What does this mean for HR & OD professionals?
Constant challenge is what it means, for those colleagues tasked with recruiting staff in the first instance. Arguably this is compounded given we adhere to national pay bargaining. Over the last 10 years, we have become much more adept at streamlining processes, utilising digital media and channels more effectively, developing place-based approaches to recruiting public services professionals (rather than for example, specific local government, education, health campaigns within a geography – think county wide approached), developing more flexible approaches to reward. These are all great of course and they are delivering tangible benefits. Arguably however, they tend to be tactical responses.  

Interestingly enough, the constant pressure to find new ways to recruit people in an environment where you are very often competing with other public service organisations has presented incredible opportunities.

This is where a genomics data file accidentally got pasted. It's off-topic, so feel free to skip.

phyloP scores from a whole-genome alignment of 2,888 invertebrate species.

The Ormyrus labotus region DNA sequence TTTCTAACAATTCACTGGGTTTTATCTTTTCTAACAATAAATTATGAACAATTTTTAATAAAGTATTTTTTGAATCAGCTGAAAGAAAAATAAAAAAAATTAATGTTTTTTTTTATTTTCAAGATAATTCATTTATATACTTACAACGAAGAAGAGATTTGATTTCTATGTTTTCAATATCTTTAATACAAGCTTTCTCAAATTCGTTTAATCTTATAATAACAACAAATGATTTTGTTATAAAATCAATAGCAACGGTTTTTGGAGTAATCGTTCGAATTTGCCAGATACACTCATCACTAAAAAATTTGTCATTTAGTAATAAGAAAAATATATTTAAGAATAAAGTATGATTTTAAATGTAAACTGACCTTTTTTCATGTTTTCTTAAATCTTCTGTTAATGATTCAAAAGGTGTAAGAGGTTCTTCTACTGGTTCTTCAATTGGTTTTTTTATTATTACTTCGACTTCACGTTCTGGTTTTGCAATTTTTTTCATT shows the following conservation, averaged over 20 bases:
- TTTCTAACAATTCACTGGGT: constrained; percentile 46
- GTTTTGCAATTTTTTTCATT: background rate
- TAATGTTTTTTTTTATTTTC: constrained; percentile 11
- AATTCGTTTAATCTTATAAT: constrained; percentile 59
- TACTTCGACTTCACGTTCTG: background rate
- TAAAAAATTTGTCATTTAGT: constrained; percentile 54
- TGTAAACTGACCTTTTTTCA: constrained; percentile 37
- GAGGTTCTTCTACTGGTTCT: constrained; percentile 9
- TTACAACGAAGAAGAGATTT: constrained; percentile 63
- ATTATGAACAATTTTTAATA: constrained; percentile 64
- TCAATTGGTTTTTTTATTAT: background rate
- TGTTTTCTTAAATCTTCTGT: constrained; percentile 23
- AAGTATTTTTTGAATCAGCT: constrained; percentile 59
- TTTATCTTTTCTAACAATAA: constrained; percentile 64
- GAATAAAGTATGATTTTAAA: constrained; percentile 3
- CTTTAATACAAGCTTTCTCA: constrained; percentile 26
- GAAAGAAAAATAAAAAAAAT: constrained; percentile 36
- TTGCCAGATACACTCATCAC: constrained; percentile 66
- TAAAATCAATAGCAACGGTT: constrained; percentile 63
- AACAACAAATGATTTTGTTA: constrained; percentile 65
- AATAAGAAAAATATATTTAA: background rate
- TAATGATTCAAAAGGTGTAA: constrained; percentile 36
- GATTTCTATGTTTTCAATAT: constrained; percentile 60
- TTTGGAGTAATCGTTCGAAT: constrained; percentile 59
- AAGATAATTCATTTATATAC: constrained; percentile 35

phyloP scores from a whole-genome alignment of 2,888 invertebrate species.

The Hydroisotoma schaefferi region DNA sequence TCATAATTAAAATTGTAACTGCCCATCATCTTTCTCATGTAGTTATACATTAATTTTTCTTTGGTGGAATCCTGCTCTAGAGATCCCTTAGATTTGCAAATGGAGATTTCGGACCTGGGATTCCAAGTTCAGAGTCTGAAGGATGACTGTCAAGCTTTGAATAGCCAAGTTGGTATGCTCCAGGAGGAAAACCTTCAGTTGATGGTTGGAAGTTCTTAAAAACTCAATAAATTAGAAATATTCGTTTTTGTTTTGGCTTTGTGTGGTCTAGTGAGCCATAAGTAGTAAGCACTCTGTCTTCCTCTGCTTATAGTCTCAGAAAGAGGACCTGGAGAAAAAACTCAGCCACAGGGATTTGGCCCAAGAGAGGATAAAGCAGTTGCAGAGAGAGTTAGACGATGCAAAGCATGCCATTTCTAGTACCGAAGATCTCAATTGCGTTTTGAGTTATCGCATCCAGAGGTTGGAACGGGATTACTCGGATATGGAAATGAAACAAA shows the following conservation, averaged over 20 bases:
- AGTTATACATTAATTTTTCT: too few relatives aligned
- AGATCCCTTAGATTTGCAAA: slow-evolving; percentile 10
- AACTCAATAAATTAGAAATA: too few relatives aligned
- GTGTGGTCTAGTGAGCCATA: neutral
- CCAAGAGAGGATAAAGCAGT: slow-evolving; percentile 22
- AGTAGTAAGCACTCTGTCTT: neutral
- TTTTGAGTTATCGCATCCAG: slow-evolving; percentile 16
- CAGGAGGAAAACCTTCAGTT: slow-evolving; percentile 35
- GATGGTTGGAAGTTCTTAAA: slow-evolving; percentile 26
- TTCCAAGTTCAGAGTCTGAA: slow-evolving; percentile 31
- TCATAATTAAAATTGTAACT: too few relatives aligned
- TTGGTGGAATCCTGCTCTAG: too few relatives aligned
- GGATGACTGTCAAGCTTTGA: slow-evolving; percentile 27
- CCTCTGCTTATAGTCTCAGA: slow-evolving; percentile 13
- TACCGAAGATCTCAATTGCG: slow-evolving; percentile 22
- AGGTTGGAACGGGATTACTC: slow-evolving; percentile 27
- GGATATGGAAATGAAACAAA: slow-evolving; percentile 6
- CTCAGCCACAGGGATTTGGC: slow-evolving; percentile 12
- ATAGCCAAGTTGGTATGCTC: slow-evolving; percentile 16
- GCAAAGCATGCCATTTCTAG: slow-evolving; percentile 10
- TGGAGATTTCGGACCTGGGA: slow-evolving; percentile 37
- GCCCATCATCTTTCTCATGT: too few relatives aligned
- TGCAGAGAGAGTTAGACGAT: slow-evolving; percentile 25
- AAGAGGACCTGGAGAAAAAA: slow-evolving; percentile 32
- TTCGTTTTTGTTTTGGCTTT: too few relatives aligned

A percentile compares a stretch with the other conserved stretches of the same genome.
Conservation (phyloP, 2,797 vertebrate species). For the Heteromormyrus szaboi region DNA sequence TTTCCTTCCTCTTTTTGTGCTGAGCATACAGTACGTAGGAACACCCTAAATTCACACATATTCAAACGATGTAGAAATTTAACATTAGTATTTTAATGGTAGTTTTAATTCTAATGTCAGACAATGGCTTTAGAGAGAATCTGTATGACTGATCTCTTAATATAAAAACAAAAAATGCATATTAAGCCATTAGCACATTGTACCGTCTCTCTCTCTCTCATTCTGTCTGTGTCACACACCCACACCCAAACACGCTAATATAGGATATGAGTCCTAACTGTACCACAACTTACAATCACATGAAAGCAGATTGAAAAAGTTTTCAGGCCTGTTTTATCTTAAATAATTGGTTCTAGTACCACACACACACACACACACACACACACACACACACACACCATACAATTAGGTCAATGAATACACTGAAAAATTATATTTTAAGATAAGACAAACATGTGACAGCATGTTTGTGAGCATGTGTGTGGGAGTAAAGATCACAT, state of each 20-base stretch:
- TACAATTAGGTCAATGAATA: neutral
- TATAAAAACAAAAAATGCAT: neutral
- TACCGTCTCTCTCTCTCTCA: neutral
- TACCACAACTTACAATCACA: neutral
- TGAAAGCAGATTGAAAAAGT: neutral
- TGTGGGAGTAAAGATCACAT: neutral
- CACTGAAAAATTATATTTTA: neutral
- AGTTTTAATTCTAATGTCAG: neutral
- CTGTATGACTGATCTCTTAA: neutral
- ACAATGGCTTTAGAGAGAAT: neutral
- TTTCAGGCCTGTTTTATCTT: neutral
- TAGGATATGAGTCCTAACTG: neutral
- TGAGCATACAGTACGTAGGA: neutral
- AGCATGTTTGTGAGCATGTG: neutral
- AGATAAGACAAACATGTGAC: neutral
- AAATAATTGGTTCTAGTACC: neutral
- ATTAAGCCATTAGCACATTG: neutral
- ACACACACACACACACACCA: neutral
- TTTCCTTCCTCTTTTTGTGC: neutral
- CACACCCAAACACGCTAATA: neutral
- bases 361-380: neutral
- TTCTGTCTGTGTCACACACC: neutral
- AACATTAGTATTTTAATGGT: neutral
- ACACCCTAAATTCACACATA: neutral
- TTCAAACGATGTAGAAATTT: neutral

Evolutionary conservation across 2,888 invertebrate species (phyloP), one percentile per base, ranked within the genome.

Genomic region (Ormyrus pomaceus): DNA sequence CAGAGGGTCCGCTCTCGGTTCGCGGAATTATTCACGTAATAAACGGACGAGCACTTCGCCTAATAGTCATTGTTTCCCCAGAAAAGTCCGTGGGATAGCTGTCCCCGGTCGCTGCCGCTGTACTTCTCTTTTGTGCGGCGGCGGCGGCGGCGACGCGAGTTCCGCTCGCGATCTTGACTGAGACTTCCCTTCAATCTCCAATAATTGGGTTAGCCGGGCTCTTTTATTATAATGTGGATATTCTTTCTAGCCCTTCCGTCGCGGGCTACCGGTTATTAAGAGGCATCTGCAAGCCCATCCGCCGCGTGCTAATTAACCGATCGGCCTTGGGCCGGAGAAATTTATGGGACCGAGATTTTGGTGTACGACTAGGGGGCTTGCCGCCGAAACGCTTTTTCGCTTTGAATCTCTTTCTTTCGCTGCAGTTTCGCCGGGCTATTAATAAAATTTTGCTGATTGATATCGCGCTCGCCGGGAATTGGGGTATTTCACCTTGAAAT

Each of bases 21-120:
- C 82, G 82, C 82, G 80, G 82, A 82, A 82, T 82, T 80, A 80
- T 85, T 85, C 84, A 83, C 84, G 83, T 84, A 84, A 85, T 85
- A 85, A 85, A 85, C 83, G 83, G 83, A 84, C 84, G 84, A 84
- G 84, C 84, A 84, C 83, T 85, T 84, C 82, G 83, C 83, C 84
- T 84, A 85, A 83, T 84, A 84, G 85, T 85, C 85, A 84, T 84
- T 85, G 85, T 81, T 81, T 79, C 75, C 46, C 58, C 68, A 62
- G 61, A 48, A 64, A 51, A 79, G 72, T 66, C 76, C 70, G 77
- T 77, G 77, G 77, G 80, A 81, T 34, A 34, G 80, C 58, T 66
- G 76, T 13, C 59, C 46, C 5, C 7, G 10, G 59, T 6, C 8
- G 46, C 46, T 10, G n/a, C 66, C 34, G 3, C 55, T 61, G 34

Workforce planning – sometimes used as an epithet – is increasingly seen through a much more strategic lens. Taking a longer-term view of what type of workforce you will need in the future is forcing organisations to think much more longer term. And that is an important outcome – and one we should always have focused on.

The most effective employers increasingly think about whether we are building high performing cultures, places where employees want to stay, places that give people the opportunities to develop across their careers etc. The much lambasted STP process used to help health and social care organisations plan healthcare needs over the longer term, are in fact a brilliant opportunity to strategically plan for common workforces.